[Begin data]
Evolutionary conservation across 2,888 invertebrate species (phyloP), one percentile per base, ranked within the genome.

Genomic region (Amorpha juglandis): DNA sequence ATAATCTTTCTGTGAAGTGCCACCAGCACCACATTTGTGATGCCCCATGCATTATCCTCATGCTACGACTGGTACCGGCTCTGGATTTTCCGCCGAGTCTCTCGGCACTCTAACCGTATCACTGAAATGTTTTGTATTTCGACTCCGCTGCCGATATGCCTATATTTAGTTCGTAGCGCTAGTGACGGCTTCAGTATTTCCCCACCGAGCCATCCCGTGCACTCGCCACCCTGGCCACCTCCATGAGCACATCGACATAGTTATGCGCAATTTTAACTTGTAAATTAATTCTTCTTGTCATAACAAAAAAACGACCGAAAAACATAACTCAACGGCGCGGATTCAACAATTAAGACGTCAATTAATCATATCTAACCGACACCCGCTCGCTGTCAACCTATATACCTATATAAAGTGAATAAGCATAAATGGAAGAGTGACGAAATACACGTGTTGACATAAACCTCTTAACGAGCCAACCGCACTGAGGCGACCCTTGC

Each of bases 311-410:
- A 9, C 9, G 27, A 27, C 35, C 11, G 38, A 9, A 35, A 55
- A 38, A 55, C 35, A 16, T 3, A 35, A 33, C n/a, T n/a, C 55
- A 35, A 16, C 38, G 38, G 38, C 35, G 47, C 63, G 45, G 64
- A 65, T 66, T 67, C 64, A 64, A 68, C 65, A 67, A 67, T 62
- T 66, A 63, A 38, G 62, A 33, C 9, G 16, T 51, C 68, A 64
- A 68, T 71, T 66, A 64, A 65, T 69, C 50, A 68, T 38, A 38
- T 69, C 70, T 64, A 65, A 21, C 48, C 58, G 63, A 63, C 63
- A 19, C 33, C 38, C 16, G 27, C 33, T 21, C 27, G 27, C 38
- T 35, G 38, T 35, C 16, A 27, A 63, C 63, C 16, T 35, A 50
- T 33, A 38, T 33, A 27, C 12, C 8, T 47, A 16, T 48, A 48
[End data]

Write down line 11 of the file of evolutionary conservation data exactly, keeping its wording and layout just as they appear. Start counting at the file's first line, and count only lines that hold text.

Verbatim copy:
- A 19, C 33, C 38, C 16, G 27, C 33, T 21, C 27, G 27, C 38